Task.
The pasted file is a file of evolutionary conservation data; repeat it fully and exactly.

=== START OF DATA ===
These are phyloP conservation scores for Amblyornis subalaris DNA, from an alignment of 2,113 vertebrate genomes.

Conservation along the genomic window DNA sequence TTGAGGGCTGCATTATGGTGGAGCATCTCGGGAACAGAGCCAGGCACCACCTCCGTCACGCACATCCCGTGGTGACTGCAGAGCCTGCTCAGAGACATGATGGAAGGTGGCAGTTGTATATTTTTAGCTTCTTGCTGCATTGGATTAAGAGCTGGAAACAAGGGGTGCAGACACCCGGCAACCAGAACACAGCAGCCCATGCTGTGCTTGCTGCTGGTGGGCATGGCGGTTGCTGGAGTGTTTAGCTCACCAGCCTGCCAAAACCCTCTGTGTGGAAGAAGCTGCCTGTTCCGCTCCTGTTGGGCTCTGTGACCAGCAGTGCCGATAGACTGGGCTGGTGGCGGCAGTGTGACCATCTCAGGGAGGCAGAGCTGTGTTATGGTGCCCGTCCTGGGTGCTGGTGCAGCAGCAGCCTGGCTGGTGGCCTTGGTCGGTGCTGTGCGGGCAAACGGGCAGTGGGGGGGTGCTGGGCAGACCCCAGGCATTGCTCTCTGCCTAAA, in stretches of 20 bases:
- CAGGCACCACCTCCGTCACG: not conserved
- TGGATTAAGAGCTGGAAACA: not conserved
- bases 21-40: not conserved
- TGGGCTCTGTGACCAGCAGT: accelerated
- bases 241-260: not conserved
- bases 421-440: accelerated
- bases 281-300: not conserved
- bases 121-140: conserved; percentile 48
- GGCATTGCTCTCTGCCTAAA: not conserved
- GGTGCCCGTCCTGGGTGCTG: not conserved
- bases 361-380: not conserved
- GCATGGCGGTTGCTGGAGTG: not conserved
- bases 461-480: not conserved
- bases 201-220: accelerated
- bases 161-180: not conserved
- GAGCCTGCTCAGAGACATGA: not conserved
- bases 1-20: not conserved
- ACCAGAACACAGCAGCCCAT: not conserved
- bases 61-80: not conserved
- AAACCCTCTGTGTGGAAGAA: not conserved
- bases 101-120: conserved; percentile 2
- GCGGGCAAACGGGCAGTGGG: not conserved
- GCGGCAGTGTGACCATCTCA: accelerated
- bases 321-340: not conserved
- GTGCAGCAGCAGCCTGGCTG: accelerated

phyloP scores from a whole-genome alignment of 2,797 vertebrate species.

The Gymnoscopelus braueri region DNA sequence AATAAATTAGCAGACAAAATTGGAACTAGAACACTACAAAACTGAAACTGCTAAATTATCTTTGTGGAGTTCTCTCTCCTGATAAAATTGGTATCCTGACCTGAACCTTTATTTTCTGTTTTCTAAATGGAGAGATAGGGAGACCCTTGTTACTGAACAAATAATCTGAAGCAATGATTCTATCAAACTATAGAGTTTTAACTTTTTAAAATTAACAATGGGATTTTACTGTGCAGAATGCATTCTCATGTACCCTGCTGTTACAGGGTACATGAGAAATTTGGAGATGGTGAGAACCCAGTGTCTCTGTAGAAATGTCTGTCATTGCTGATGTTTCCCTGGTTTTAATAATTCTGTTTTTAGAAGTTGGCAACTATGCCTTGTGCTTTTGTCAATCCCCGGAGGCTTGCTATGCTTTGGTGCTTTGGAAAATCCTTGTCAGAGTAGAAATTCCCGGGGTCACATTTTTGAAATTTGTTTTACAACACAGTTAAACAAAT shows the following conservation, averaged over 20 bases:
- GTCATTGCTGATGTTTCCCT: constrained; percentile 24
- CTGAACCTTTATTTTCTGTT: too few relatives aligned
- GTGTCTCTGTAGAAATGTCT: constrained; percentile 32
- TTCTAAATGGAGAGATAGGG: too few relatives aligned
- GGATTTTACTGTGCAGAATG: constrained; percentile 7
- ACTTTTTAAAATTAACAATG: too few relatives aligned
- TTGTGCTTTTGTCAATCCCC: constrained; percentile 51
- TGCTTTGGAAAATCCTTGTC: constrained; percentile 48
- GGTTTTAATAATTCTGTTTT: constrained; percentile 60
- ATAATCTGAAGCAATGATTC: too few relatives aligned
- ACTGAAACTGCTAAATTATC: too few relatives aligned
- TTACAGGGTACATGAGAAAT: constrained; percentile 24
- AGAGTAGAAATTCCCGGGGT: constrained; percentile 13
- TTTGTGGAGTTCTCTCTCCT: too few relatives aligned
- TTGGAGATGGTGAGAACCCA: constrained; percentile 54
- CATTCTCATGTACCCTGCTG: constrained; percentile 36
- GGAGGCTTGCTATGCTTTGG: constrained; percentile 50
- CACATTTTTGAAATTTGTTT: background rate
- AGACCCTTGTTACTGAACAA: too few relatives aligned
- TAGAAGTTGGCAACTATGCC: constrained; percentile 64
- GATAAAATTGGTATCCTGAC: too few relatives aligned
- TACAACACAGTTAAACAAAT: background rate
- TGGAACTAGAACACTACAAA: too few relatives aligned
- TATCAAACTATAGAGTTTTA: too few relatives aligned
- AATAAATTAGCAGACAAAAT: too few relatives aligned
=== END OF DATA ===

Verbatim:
These are phyloP conservation scores for Amblyornis subalaris DNA, from an alignment of 2,113 vertebrate genomes.

Conservation along the genomic window DNA sequence TTGAGGGCTGCATTATGGTGGAGCATCTCGGGAACAGAGCCAGGCACCACCTCCGTCACGCACATCCCGTGGTGACTGCAGAGCCTGCTCAGAGACATGATGGAAGGTGGCAGTTGTATATTTTTAGCTTCTTGCTGCATTGGATTAAGAGCTGGAAACAAGGGGTGCAGACACCCGGCAACCAGAACACAGCAGCCCATGCTGTGCTTGCTGCTGGTGGGCATGGCGGTTGCTGGAGTGTTTAGCTCACCAGCCTGCCAAAACCCTCTGTGTGGAAGAAGCTGCCTGTTCCGCTCCTGTTGGGCTCTGTGACCAGCAGTGCCGATAGACTGGGCTGGTGGCGGCAGTGTGACCATCTCAGGGAGGCAGAGCTGTGTTATGGTGCCCGTCCTGGGTGCTGGTGCAGCAGCAGCCTGGCTGGTGGCCTTGGTCGGTGCTGTGCGGGCAAACGGGCAGTGGGGGGGTGCTGGGCAGACCCCAGGCATTGCTCTCTGCCTAAA, in stretches of 20 bases:
- CAGGCACCACCTCCGTCACG: not conserved
- TGGATTAAGAGCTGGAAACA: not conserved
- bases 21-40: not conserved
- TGGGCTCTGTGACCAGCAGT: accelerated
- bases 241-260: not conserved
- bases 421-440: accelerated
- bases 281-300: not conserved
- bases 121-140: conserved; percentile 48
- GGCATTGCTCTCTGCCTAAA: not conserved
- GGTGCCCGTCCTGGGTGCTG: not conserved
- bases 361-380: not conserved
- GCATGGCGGTTGCTGGAGTG: not conserved
- bases 461-480: not conserved
- bases 201-220: accelerated
- bases 161-180: not conserved
- GAGCCTGCTCAGAGACATGA: not conserved
- bases 1-20: not conserved
- ACCAGAACACAGCAGCCCAT: not conserved
- bases 61-80: not conserved
- AAACCCTCTGTGTGGAAGAA: not conserved
- bases 101-120: conserved; percentile 2
- GCGGGCAAACGGGCAGTGGG: not conserved
- GCGGCAGTGTGACCATCTCA: accelerated
- bases 321-340: not conserved
- GTGCAGCAGCAGCCTGGCTG: accelerated

phyloP scores from a whole-genome alignment of 2,797 vertebrate species.

The Gymnoscopelus braueri region DNA sequence AATAAATTAGCAGACAAAATTGGAACTAGAACACTACAAAACTGAAACTGCTAAATTATCTTTGTGGAGTTCTCTCTCCTGATAAAATTGGTATCCTGACCTGAACCTTTATTTTCTGTTTTCTAAATGGAGAGATAGGGAGACCCTTGTTACTGAACAAATAATCTGAAGCAATGATTCTATCAAACTATAGAGTTTTAACTTTTTAAAATTAACAATGGGATTTTACTGTGCAGAATGCATTCTCATGTACCCTGCTGTTACAGGGTACATGAGAAATTTGGAGATGGTGAGAACCCAGTGTCTCTGTAGAAATGTCTGTCATTGCTGATGTTTCCCTGGTTTTAATAATTCTGTTTTTAGAAGTTGGCAACTATGCCTTGTGCTTTTGTCAATCCCCGGAGGCTTGCTATGCTTTGGTGCTTTGGAAAATCCTTGTCAGAGTAGAAATTCCCGGGGTCACATTTTTGAAATTTGTTTTACAACACAGTTAAACAAAT shows the following conservation, averaged over 20 bases:
- GTCATTGCTGATGTTTCCCT: constrained; percentile 24
- CTGAACCTTTATTTTCTGTT: too few relatives aligned
- GTGTCTCTGTAGAAATGTCT: constrained; percentile 32
- TTCTAAATGGAGAGATAGGG: too few relatives aligned
- GGATTTTACTGTGCAGAATG: constrained; percentile 7
- ACTTTTTAAAATTAACAATG: too few relatives aligned
- TTGTGCTTTTGTCAATCCCC: constrained; percentile 51
- TGCTTTGGAAAATCCTTGTC: constrained; percentile 48
- GGTTTTAATAATTCTGTTTT: constrained; percentile 60
- ATAATCTGAAGCAATGATTC: too few relatives aligned
- ACTGAAACTGCTAAATTATC: too few relatives aligned
- TTACAGGGTACATGAGAAAT: constrained; percentile 24
- AGAGTAGAAATTCCCGGGGT: constrained; percentile 13
- TTTGTGGAGTTCTCTCTCCT: too few relatives aligned
- TTGGAGATGGTGAGAACCCA: constrained; percentile 54
- CATTCTCATGTACCCTGCTG: constrained; percentile 36
- GGAGGCTTGCTATGCTTTGG: constrained; percentile 50
- CACATTTTTGAAATTTGTTT: background rate
- AGACCCTTGTTACTGAACAA: too few relatives aligned
- TAGAAGTTGGCAACTATGCC: constrained; percentile 64
- GATAAAATTGGTATCCTGAC: too few relatives aligned
- TACAACACAGTTAAACAAAT: background rate
- TGGAACTAGAACACTACAAA: too few relatives aligned
- TATCAAACTATAGAGTTTTA: too few relatives aligned
- AATAAATTAGCAGACAAAAT: too few relatives aligned